There’s something comforting in repetitive tasks.

She’s finding it hard to sleep at the moment, even though she’s often tired during the day. In the early hours of the morning she decides to start developing the film from her camera in the disorienting red light of the bathroom. It’s dark outside, but she still uses the masking tape to seal the edges of the door.

She pulls the cord on the extractor fan and it makes an unexpectedly loud whirring noise she’s never noticed during the day. The night gives her vision a different clarity, as if she’s tried to sharpen up a grainy photograph. She’s aware, somehow, that there’s a new moon tonight and somewhere above her the skies are bright with stars.

She wonders whether there is grass in her hair and thinks she’d like to have a shower or better still to stand outside in the rain. But it’s not raining and the bath is still hung with drying cyanotypes. This is a downside of using the bathroom as a darkroom.

She’s already prepared the chemicals, so she begins the process of putting the film in the tank, adding developer and agitating it. It requires intense concentration, even though she’s done it many times before. An ongoing meditation on darkness and light.

She imagines herself disappearing again, not bleached by the sun but absorbed by the rushing dark of the night and the absent moon. Her physical identity seeping into the film turning in the tank she has balanced on the closed seat of the toilet, draining her dry.

And inside the dark liquidity, an ecosystem emerges into view like a seed that puts out a tentative root into the shadowy soil, germinating with quiet magic.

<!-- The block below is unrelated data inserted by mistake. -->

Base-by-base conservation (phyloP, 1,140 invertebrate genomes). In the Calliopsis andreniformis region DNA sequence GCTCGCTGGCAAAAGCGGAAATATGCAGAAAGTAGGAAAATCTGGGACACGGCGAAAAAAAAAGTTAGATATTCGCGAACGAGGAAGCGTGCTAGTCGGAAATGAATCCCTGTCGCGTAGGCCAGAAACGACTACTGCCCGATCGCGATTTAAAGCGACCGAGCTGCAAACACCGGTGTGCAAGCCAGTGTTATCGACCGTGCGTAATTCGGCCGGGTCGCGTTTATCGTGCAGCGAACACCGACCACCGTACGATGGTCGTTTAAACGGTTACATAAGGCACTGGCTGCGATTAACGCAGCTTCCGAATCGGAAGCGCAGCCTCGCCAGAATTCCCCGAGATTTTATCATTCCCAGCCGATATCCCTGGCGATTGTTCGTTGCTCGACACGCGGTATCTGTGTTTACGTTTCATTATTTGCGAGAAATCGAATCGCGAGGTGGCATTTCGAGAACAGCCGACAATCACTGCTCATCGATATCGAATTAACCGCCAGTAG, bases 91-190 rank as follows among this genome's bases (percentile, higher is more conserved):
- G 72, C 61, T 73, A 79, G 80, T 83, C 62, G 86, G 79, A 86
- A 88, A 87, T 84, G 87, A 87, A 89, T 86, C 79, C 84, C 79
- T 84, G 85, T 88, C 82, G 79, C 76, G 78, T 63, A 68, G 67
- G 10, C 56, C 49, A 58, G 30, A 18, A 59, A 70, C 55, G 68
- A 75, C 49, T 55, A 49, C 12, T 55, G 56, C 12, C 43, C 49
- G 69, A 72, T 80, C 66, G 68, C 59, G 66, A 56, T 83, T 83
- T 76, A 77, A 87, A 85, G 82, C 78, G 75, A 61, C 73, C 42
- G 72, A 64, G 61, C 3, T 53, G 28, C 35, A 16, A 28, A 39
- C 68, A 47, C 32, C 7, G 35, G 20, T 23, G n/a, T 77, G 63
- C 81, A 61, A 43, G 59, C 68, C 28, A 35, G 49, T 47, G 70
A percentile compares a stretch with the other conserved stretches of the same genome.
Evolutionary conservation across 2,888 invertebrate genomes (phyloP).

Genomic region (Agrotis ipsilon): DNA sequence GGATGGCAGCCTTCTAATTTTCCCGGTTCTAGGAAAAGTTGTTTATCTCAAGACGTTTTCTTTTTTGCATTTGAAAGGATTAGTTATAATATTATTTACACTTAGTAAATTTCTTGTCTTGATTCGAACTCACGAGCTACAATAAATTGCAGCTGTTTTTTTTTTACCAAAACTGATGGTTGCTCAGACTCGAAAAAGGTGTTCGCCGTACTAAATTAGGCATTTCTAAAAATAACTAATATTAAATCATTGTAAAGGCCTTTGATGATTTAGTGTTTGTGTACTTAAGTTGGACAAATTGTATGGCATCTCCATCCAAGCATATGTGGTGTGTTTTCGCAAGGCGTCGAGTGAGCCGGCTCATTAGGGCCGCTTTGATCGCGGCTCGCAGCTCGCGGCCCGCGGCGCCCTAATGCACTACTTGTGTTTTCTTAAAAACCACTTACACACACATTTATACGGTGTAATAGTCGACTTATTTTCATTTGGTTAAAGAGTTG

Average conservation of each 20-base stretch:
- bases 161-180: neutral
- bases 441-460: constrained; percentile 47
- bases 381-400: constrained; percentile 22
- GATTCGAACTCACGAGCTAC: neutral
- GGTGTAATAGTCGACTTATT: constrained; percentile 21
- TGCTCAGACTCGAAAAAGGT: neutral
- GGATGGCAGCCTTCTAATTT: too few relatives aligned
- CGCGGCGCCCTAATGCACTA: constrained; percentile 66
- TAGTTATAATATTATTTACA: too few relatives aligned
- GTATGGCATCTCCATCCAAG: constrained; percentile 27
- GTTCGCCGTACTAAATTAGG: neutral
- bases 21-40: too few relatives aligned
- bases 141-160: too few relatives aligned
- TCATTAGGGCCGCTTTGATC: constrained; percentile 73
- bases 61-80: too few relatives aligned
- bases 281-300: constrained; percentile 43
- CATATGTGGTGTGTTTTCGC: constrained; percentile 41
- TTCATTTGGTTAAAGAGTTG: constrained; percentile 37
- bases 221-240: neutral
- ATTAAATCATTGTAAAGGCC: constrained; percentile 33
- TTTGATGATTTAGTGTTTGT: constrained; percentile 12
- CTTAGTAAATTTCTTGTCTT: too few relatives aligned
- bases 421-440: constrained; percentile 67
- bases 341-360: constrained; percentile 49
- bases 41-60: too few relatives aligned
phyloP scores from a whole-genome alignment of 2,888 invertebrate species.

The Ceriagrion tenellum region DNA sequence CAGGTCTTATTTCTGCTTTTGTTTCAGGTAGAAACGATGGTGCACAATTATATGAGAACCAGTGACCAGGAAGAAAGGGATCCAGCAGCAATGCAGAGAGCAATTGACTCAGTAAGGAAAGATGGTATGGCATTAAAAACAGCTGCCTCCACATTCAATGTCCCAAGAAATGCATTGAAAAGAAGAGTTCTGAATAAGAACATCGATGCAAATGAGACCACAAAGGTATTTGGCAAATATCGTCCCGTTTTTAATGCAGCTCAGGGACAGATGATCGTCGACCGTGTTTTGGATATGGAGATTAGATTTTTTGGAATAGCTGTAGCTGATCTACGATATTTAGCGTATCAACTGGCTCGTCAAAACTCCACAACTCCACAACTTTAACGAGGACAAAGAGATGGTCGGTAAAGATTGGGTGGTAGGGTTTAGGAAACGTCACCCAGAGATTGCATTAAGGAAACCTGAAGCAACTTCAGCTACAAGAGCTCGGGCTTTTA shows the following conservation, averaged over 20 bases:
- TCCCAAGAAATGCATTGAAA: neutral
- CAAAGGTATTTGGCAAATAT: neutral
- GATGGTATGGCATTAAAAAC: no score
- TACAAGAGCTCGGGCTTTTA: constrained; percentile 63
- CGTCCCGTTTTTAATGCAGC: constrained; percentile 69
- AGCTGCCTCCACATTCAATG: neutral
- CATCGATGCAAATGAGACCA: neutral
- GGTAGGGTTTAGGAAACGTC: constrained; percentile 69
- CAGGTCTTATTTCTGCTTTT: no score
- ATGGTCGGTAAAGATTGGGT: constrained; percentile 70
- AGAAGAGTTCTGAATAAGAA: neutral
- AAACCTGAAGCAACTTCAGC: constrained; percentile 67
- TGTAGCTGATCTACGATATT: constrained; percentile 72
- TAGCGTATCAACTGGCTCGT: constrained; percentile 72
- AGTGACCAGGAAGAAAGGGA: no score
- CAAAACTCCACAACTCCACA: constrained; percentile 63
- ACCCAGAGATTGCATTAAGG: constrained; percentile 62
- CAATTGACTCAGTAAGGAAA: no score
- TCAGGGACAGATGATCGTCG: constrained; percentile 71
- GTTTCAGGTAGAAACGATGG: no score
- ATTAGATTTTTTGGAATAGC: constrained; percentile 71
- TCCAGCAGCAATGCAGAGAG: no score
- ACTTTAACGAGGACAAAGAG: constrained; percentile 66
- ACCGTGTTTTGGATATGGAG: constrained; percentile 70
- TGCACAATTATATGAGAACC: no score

When the process is over and the images are fixed and rinsed and she has clipped the finished series of tiny images to the washing line above the bath, she suddenly feels overwhelmed by fatigue. She pours the used chemicals down the sink and turns off the red light, before lying down on the bathmat and falling asleep with her head by the under-sink cupboard.

It’s late when she wakes the next morning, and the weather has broken. She peels the masking tape from the door and rolls it into a sticky ball. Outside, water drips from the leaves and a solitary bumble bee flies slowly round the garden searching for shelter.

Ayra puts another roll of film in the camera and goes out through the living room. She settles herself in her dip in the lawn and feels the rain immediately soak through her t-shirt and jeans to her skin. She digs her elbows into the soft ground and raises the camera to her face.

She takes a photograph of the glistening border, which looks impossibly beautiful in the damp light.

Then she turns the camera round so that she can see her own reflection in the lens.

She presses the shutter.

About the Writer
Anna Souter is an independent writer, researcher and curator based in London. She is interested in the intersections between contemporary art and ecology, and has published criticism, essays and fiction. Anna’s texts draw on tropes from academia, memoir, poetry and science writing, and are often inspired by encounters or collaborations with human and nonhuman others. She has also worked as a curator on exhibitions about rewilding and urban encounters with nature.

Image Credit: Quarantine Herbarium, Alice Mahoney

Copyright 2016 GRAIN.